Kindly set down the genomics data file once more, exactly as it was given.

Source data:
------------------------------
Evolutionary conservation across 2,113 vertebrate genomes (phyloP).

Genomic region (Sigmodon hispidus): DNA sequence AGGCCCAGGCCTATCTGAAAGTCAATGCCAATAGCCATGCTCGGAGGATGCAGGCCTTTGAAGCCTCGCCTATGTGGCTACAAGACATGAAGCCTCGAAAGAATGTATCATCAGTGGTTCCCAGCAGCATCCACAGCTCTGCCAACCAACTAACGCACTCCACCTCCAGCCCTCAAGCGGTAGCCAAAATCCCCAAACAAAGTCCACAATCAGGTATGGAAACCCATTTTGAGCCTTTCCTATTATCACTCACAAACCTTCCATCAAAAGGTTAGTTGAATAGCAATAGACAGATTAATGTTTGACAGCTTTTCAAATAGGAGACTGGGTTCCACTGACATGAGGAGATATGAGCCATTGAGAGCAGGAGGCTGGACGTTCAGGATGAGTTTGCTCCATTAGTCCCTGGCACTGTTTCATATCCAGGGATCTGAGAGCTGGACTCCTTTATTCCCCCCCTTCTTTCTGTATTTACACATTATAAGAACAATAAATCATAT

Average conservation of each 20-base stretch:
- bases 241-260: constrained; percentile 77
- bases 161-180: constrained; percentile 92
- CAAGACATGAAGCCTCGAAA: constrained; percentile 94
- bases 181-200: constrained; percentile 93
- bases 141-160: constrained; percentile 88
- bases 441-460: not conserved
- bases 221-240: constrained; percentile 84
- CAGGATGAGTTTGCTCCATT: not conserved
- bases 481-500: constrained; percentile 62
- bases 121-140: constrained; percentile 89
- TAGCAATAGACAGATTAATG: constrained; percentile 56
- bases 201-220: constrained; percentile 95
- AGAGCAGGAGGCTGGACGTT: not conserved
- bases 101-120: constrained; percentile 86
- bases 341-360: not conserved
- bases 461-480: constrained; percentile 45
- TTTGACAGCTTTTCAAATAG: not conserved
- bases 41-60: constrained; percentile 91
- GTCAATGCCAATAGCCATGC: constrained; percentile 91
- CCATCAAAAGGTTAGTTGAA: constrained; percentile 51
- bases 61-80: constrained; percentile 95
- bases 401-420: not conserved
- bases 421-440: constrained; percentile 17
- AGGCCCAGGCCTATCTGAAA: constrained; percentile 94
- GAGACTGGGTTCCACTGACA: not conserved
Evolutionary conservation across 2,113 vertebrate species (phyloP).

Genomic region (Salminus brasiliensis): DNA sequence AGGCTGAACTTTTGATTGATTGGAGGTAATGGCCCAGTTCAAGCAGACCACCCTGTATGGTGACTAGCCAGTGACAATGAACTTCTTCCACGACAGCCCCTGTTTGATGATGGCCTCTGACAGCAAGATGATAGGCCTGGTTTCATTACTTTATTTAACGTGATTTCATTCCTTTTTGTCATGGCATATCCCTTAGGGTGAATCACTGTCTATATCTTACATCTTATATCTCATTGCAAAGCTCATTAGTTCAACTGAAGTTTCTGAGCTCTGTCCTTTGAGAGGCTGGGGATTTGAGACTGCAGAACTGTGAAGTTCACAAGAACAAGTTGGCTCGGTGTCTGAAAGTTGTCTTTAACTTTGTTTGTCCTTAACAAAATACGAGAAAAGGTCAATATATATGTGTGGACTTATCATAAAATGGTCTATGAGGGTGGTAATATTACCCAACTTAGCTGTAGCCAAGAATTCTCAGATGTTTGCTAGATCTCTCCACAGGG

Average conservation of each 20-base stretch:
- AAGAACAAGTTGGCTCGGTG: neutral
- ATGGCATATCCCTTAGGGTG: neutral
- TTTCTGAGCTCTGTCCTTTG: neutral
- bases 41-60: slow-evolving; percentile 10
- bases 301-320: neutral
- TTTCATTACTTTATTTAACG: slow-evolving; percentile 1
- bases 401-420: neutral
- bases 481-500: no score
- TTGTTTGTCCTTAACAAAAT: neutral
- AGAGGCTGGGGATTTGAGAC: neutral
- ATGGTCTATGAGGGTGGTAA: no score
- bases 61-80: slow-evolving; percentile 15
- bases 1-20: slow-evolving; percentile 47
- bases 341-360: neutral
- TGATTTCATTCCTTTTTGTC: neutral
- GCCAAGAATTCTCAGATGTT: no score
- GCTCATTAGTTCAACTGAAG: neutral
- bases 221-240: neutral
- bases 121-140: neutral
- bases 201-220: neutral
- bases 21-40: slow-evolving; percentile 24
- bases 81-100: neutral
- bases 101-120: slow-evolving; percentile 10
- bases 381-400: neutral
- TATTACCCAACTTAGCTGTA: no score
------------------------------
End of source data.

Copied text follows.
Evolutionary conservation across 2,113 vertebrate genomes (phyloP).

Genomic region (Sigmodon hispidus): DNA sequence AGGCCCAGGCCTATCTGAAAGTCAATGCCAATAGCCATGCTCGGAGGATGCAGGCCTTTGAAGCCTCGCCTATGTGGCTACAAGACATGAAGCCTCGAAAGAATGTATCATCAGTGGTTCCCAGCAGCATCCACAGCTCTGCCAACCAACTAACGCACTCCACCTCCAGCCCTCAAGCGGTAGCCAAAATCCCCAAACAAAGTCCACAATCAGGTATGGAAACCCATTTTGAGCCTTTCCTATTATCACTCACAAACCTTCCATCAAAAGGTTAGTTGAATAGCAATAGACAGATTAATGTTTGACAGCTTTTCAAATAGGAGACTGGGTTCCACTGACATGAGGAGATATGAGCCATTGAGAGCAGGAGGCTGGACGTTCAGGATGAGTTTGCTCCATTAGTCCCTGGCACTGTTTCATATCCAGGGATCTGAGAGCTGGACTCCTTTATTCCCCCCCTTCTTTCTGTATTTACACATTATAAGAACAATAAATCATAT

Average conservation of each 20-base stretch:
- bases 241-260: constrained; percentile 77
- bases 161-180: constrained; percentile 92
- CAAGACATGAAGCCTCGAAA: constrained; percentile 94
- bases 181-200: constrained; percentile 93
- bases 141-160: constrained; percentile 88
- bases 441-460: not conserved
- bases 221-240: constrained; percentile 84
- CAGGATGAGTTTGCTCCATT: not conserved
- bases 481-500: constrained; percentile 62
- bases 121-140: constrained; percentile 89
- TAGCAATAGACAGATTAATG: constrained; percentile 56
- bases 201-220: constrained; percentile 95
- AGAGCAGGAGGCTGGACGTT: not conserved
- bases 101-120: constrained; percentile 86
- bases 341-360: not conserved
- bases 461-480: constrained; percentile 45
- TTTGACAGCTTTTCAAATAG: not conserved
- bases 41-60: constrained; percentile 91
- GTCAATGCCAATAGCCATGC: constrained; percentile 91
- CCATCAAAAGGTTAGTTGAA: constrained; percentile 51
- bases 61-80: constrained; percentile 95
- bases 401-420: not conserved
- bases 421-440: constrained; percentile 17
- AGGCCCAGGCCTATCTGAAA: constrained; percentile 94
- GAGACTGGGTTCCACTGACA: not conserved
Evolutionary conservation across 2,113 vertebrate species (phyloP).

Genomic region (Salminus brasiliensis): DNA sequence AGGCTGAACTTTTGATTGATTGGAGGTAATGGCCCAGTTCAAGCAGACCACCCTGTATGGTGACTAGCCAGTGACAATGAACTTCTTCCACGACAGCCCCTGTTTGATGATGGCCTCTGACAGCAAGATGATAGGCCTGGTTTCATTACTTTATTTAACGTGATTTCATTCCTTTTTGTCATGGCATATCCCTTAGGGTGAATCACTGTCTATATCTTACATCTTATATCTCATTGCAAAGCTCATTAGTTCAACTGAAGTTTCTGAGCTCTGTCCTTTGAGAGGCTGGGGATTTGAGACTGCAGAACTGTGAAGTTCACAAGAACAAGTTGGCTCGGTGTCTGAAAGTTGTCTTTAACTTTGTTTGTCCTTAACAAAATACGAGAAAAGGTCAATATATATGTGTGGACTTATCATAAAATGGTCTATGAGGGTGGTAATATTACCCAACTTAGCTGTAGCCAAGAATTCTCAGATGTTTGCTAGATCTCTCCACAGGG

Average conservation of each 20-base stretch:
- AAGAACAAGTTGGCTCGGTG: neutral
- ATGGCATATCCCTTAGGGTG: neutral
- TTTCTGAGCTCTGTCCTTTG: neutral
- bases 41-60: slow-evolving; percentile 10
- bases 301-320: neutral
- TTTCATTACTTTATTTAACG: slow-evolving; percentile 1
- bases 401-420: neutral
- bases 481-500: no score
- TTGTTTGTCCTTAACAAAAT: neutral
- AGAGGCTGGGGATTTGAGAC: neutral
- ATGGTCTATGAGGGTGGTAA: no score
- bases 61-80: slow-evolving; percentile 15
- bases 1-20: slow-evolving; percentile 47
- bases 341-360: neutral
- TGATTTCATTCCTTTTTGTC: neutral
- GCCAAGAATTCTCAGATGTT: no score
- GCTCATTAGTTCAACTGAAG: neutral
- bases 221-240: neutral
- bases 121-140: neutral
- bases 201-220: neutral
- bases 21-40: slow-evolving; percentile 24
- bases 81-100: neutral
- bases 101-120: slow-evolving; percentile 10
- bases 381-400: neutral
- TATTACCCAACTTAGCTGTA: no score